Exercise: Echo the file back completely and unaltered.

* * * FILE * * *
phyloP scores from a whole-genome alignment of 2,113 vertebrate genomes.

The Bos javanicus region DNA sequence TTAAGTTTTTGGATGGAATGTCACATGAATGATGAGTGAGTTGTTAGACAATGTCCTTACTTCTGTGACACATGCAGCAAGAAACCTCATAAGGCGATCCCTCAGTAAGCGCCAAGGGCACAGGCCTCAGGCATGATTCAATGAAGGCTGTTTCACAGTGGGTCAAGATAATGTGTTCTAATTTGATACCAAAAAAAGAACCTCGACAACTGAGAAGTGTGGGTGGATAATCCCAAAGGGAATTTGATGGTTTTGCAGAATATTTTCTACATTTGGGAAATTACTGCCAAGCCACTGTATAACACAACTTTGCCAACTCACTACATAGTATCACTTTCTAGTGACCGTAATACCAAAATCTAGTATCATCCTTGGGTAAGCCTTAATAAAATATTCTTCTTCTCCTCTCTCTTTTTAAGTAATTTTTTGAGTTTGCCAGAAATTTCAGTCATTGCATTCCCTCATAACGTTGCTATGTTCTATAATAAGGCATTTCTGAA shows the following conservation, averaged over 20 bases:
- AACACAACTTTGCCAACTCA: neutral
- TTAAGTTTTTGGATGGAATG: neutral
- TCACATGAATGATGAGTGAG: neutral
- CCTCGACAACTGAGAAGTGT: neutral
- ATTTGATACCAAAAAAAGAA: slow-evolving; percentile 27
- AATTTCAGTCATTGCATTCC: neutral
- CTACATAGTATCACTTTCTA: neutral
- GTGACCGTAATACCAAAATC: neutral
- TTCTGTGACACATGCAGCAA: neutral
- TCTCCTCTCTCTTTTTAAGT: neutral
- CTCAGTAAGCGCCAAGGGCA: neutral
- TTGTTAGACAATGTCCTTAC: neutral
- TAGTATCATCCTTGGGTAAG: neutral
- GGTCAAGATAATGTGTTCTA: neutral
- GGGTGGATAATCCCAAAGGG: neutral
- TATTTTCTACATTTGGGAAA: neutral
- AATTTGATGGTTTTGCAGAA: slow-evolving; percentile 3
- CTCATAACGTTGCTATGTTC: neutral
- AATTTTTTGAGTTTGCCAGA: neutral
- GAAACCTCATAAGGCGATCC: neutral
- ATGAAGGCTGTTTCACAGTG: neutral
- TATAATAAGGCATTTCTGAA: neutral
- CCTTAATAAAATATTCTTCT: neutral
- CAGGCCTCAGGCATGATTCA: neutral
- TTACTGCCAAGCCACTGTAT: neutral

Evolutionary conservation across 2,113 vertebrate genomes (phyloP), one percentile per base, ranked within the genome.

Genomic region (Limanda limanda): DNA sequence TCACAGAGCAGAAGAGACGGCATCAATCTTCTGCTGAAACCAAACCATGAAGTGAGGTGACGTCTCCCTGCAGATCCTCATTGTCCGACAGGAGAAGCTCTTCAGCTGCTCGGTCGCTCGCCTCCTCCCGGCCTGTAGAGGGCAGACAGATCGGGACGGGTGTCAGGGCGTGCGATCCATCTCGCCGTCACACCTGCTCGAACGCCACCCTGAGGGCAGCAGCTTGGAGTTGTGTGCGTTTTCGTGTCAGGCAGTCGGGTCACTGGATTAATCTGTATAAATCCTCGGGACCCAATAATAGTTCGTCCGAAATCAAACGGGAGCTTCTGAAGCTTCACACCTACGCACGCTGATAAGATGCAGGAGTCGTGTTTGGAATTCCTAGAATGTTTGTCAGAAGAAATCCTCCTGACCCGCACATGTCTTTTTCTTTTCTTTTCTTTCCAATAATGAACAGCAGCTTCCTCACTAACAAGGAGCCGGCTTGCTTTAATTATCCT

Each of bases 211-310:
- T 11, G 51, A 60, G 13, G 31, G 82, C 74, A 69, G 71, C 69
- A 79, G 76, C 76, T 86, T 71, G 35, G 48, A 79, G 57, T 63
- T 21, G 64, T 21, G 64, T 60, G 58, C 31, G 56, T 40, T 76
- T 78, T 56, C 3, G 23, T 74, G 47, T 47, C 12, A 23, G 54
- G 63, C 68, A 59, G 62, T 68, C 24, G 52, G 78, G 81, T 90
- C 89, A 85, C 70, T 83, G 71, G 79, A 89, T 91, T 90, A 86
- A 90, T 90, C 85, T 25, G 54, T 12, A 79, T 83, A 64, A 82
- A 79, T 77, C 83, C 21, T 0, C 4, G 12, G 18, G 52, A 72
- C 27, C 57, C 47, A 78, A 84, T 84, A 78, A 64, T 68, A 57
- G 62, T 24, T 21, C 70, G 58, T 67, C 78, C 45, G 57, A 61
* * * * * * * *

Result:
phyloP scores from a whole-genome alignment of 2,113 vertebrate genomes.

The Bos javanicus region DNA sequence TTAAGTTTTTGGATGGAATGTCACATGAATGATGAGTGAGTTGTTAGACAATGTCCTTACTTCTGTGACACATGCAGCAAGAAACCTCATAAGGCGATCCCTCAGTAAGCGCCAAGGGCACAGGCCTCAGGCATGATTCAATGAAGGCTGTTTCACAGTGGGTCAAGATAATGTGTTCTAATTTGATACCAAAAAAAGAACCTCGACAACTGAGAAGTGTGGGTGGATAATCCCAAAGGGAATTTGATGGTTTTGCAGAATATTTTCTACATTTGGGAAATTACTGCCAAGCCACTGTATAACACAACTTTGCCAACTCACTACATAGTATCACTTTCTAGTGACCGTAATACCAAAATCTAGTATCATCCTTGGGTAAGCCTTAATAAAATATTCTTCTTCTCCTCTCTCTTTTTAAGTAATTTTTTGAGTTTGCCAGAAATTTCAGTCATTGCATTCCCTCATAACGTTGCTATGTTCTATAATAAGGCATTTCTGAA shows the following conservation, averaged over 20 bases:
- AACACAACTTTGCCAACTCA: neutral
- TTAAGTTTTTGGATGGAATG: neutral
- TCACATGAATGATGAGTGAG: neutral
- CCTCGACAACTGAGAAGTGT: neutral
- ATTTGATACCAAAAAAAGAA: slow-evolving; percentile 27
- AATTTCAGTCATTGCATTCC: neutral
- CTACATAGTATCACTTTCTA: neutral
- GTGACCGTAATACCAAAATC: neutral
- TTCTGTGACACATGCAGCAA: neutral
- TCTCCTCTCTCTTTTTAAGT: neutral
- CTCAGTAAGCGCCAAGGGCA: neutral
- TTGTTAGACAATGTCCTTAC: neutral
- TAGTATCATCCTTGGGTAAG: neutral
- GGTCAAGATAATGTGTTCTA: neutral
- GGGTGGATAATCCCAAAGGG: neutral
- TATTTTCTACATTTGGGAAA: neutral
- AATTTGATGGTTTTGCAGAA: slow-evolving; percentile 3
- CTCATAACGTTGCTATGTTC: neutral
- AATTTTTTGAGTTTGCCAGA: neutral
- GAAACCTCATAAGGCGATCC: neutral
- ATGAAGGCTGTTTCACAGTG: neutral
- TATAATAAGGCATTTCTGAA: neutral
- CCTTAATAAAATATTCTTCT: neutral
- CAGGCCTCAGGCATGATTCA: neutral
- TTACTGCCAAGCCACTGTAT: neutral

Evolutionary conservation across 2,113 vertebrate genomes (phyloP), one percentile per base, ranked within the genome.

Genomic region (Limanda limanda): DNA sequence TCACAGAGCAGAAGAGACGGCATCAATCTTCTGCTGAAACCAAACCATGAAGTGAGGTGACGTCTCCCTGCAGATCCTCATTGTCCGACAGGAGAAGCTCTTCAGCTGCTCGGTCGCTCGCCTCCTCCCGGCCTGTAGAGGGCAGACAGATCGGGACGGGTGTCAGGGCGTGCGATCCATCTCGCCGTCACACCTGCTCGAACGCCACCCTGAGGGCAGCAGCTTGGAGTTGTGTGCGTTTTCGTGTCAGGCAGTCGGGTCACTGGATTAATCTGTATAAATCCTCGGGACCCAATAATAGTTCGTCCGAAATCAAACGGGAGCTTCTGAAGCTTCACACCTACGCACGCTGATAAGATGCAGGAGTCGTGTTTGGAATTCCTAGAATGTTTGTCAGAAGAAATCCTCCTGACCCGCACATGTCTTTTTCTTTTCTTTTCTTTCCAATAATGAACAGCAGCTTCCTCACTAACAAGGAGCCGGCTTGCTTTAATTATCCT

Each of bases 211-310:
- T 11, G 51, A 60, G 13, G 31, G 82, C 74, A 69, G 71, C 69
- A 79, G 76, C 76, T 86, T 71, G 35, G 48, A 79, G 57, T 63
- T 21, G 64, T 21, G 64, T 60, G 58, C 31, G 56, T 40, T 76
- T 78, T 56, C 3, G 23, T 74, G 47, T 47, C 12, A 23, G 54
- G 63, C 68, A 59, G 62, T 68, C 24, G 52, G 78, G 81, T 90
- C 89, A 85, C 70, T 83, G 71, G 79, A 89, T 91, T 90, A 86
- A 90, T 90, C 85, T 25, G 54, T 12, A 79, T 83, A 64, A 82
- A 79, T 77, C 83, C 21, T 0, C 4, G 12, G 18, G 52, A 72
- C 27, C 57, C 47, A 78, A 84, T 84, A 78, A 64, T 68, A 57
- G 62, T 24, T 21, C 70, G 58, T 67, C 78, C 45, G 57, A 61